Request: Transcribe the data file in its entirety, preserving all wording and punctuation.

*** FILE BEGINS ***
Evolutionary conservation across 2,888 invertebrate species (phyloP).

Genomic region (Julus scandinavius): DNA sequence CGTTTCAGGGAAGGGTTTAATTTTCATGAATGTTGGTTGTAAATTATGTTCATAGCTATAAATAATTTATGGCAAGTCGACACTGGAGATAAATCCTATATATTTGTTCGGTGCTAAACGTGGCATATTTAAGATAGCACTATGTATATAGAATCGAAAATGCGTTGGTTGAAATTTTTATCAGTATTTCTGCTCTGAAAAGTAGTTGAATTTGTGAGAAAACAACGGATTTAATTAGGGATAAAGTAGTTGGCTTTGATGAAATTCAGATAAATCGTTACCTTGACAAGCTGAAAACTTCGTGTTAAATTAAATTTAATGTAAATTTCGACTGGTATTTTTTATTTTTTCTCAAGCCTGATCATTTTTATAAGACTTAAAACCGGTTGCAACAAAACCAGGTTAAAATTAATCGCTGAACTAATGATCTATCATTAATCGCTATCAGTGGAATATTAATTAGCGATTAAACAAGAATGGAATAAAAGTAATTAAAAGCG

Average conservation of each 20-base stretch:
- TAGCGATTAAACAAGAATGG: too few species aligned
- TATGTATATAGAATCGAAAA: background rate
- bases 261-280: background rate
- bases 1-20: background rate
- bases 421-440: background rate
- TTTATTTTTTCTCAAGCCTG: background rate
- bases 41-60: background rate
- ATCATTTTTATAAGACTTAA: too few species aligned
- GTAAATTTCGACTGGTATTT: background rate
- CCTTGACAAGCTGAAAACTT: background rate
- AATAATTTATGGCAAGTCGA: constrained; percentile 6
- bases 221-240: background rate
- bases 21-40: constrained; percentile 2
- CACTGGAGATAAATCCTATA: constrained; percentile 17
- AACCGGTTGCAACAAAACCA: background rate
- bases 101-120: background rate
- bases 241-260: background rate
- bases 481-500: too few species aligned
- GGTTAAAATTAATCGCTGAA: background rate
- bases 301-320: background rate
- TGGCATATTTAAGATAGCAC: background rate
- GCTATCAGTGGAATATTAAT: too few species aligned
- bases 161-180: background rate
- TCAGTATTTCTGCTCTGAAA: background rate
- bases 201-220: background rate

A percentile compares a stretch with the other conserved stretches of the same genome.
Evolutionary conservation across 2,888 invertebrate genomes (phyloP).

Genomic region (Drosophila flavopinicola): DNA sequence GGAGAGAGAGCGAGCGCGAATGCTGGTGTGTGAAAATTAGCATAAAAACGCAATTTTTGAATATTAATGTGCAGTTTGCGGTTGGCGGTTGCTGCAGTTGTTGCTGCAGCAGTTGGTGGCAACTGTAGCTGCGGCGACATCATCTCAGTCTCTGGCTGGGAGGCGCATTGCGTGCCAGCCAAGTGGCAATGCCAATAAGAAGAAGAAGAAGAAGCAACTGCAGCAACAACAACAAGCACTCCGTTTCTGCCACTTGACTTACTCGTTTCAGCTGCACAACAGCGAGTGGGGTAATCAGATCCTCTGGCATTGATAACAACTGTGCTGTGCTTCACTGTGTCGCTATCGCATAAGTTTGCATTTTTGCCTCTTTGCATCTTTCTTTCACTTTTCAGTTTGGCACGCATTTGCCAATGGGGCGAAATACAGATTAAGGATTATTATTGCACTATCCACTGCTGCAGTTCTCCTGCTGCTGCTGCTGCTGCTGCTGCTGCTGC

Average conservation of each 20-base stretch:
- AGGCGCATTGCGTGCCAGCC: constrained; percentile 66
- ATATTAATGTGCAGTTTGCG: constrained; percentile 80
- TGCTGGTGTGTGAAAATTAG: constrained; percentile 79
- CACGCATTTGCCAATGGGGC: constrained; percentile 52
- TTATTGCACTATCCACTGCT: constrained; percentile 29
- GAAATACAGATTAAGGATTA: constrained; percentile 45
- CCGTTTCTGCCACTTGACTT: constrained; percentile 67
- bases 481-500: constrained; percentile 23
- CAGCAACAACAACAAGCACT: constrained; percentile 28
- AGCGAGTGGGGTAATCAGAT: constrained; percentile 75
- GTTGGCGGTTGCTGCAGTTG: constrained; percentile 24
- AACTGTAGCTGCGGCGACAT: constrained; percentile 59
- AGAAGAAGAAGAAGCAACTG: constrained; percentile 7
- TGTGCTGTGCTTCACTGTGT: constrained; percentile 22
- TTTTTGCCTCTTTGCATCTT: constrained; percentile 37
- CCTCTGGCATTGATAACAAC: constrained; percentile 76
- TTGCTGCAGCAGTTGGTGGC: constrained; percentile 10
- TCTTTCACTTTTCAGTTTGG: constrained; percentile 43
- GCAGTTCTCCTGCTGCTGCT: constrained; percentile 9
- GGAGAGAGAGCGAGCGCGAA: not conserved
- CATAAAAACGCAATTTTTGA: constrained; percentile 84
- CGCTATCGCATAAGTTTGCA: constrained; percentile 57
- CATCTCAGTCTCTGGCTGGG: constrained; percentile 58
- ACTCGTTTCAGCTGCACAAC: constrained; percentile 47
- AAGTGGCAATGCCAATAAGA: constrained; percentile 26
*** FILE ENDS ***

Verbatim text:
Evolutionary conservation across 2,888 invertebrate species (phyloP).

Genomic region (Julus scandinavius): DNA sequence CGTTTCAGGGAAGGGTTTAATTTTCATGAATGTTGGTTGTAAATTATGTTCATAGCTATAAATAATTTATGGCAAGTCGACACTGGAGATAAATCCTATATATTTGTTCGGTGCTAAACGTGGCATATTTAAGATAGCACTATGTATATAGAATCGAAAATGCGTTGGTTGAAATTTTTATCAGTATTTCTGCTCTGAAAAGTAGTTGAATTTGTGAGAAAACAACGGATTTAATTAGGGATAAAGTAGTTGGCTTTGATGAAATTCAGATAAATCGTTACCTTGACAAGCTGAAAACTTCGTGTTAAATTAAATTTAATGTAAATTTCGACTGGTATTTTTTATTTTTTCTCAAGCCTGATCATTTTTATAAGACTTAAAACCGGTTGCAACAAAACCAGGTTAAAATTAATCGCTGAACTAATGATCTATCATTAATCGCTATCAGTGGAATATTAATTAGCGATTAAACAAGAATGGAATAAAAGTAATTAAAAGCG

Average conservation of each 20-base stretch:
- TAGCGATTAAACAAGAATGG: too few species aligned
- TATGTATATAGAATCGAAAA: background rate
- bases 261-280: background rate
- bases 1-20: background rate
- bases 421-440: background rate
- TTTATTTTTTCTCAAGCCTG: background rate
- bases 41-60: background rate
- ATCATTTTTATAAGACTTAA: too few species aligned
- GTAAATTTCGACTGGTATTT: background rate
- CCTTGACAAGCTGAAAACTT: background rate
- AATAATTTATGGCAAGTCGA: constrained; percentile 6
- bases 221-240: background rate
- bases 21-40: constrained; percentile 2
- CACTGGAGATAAATCCTATA: constrained; percentile 17
- AACCGGTTGCAACAAAACCA: background rate
- bases 101-120: background rate
- bases 241-260: background rate
- bases 481-500: too few species aligned
- GGTTAAAATTAATCGCTGAA: background rate
- bases 301-320: background rate
- TGGCATATTTAAGATAGCAC: background rate
- GCTATCAGTGGAATATTAAT: too few species aligned
- bases 161-180: background rate
- TCAGTATTTCTGCTCTGAAA: background rate
- bases 201-220: background rate

A percentile compares a stretch with the other conserved stretches of the same genome.
Evolutionary conservation across 2,888 invertebrate genomes (phyloP).

Genomic region (Drosophila flavopinicola): DNA sequence GGAGAGAGAGCGAGCGCGAATGCTGGTGTGTGAAAATTAGCATAAAAACGCAATTTTTGAATATTAATGTGCAGTTTGCGGTTGGCGGTTGCTGCAGTTGTTGCTGCAGCAGTTGGTGGCAACTGTAGCTGCGGCGACATCATCTCAGTCTCTGGCTGGGAGGCGCATTGCGTGCCAGCCAAGTGGCAATGCCAATAAGAAGAAGAAGAAGAAGCAACTGCAGCAACAACAACAAGCACTCCGTTTCTGCCACTTGACTTACTCGTTTCAGCTGCACAACAGCGAGTGGGGTAATCAGATCCTCTGGCATTGATAACAACTGTGCTGTGCTTCACTGTGTCGCTATCGCATAAGTTTGCATTTTTGCCTCTTTGCATCTTTCTTTCACTTTTCAGTTTGGCACGCATTTGCCAATGGGGCGAAATACAGATTAAGGATTATTATTGCACTATCCACTGCTGCAGTTCTCCTGCTGCTGCTGCTGCTGCTGCTGCTGCTGC

Average conservation of each 20-base stretch:
- AGGCGCATTGCGTGCCAGCC: constrained; percentile 66
- ATATTAATGTGCAGTTTGCG: constrained; percentile 80
- TGCTGGTGTGTGAAAATTAG: constrained; percentile 79
- CACGCATTTGCCAATGGGGC: constrained; percentile 52
- TTATTGCACTATCCACTGCT: constrained; percentile 29
- GAAATACAGATTAAGGATTA: constrained; percentile 45
- CCGTTTCTGCCACTTGACTT: constrained; percentile 67
- bases 481-500: constrained; percentile 23
- CAGCAACAACAACAAGCACT: constrained; percentile 28
- AGCGAGTGGGGTAATCAGAT: constrained; percentile 75
- GTTGGCGGTTGCTGCAGTTG: constrained; percentile 24
- AACTGTAGCTGCGGCGACAT: constrained; percentile 59
- AGAAGAAGAAGAAGCAACTG: constrained; percentile 7
- TGTGCTGTGCTTCACTGTGT: constrained; percentile 22
- TTTTTGCCTCTTTGCATCTT: constrained; percentile 37
- CCTCTGGCATTGATAACAAC: constrained; percentile 76
- TTGCTGCAGCAGTTGGTGGC: constrained; percentile 10
- TCTTTCACTTTTCAGTTTGG: constrained; percentile 43
- GCAGTTCTCCTGCTGCTGCT: constrained; percentile 9
- GGAGAGAGAGCGAGCGCGAA: not conserved
- CATAAAAACGCAATTTTTGA: constrained; percentile 84
- CGCTATCGCATAAGTTTGCA: constrained; percentile 57
- CATCTCAGTCTCTGGCTGGG: constrained; percentile 58
- ACTCGTTTCAGCTGCACAAC: constrained; percentile 47
- AAGTGGCAATGCCAATAAGA: constrained; percentile 26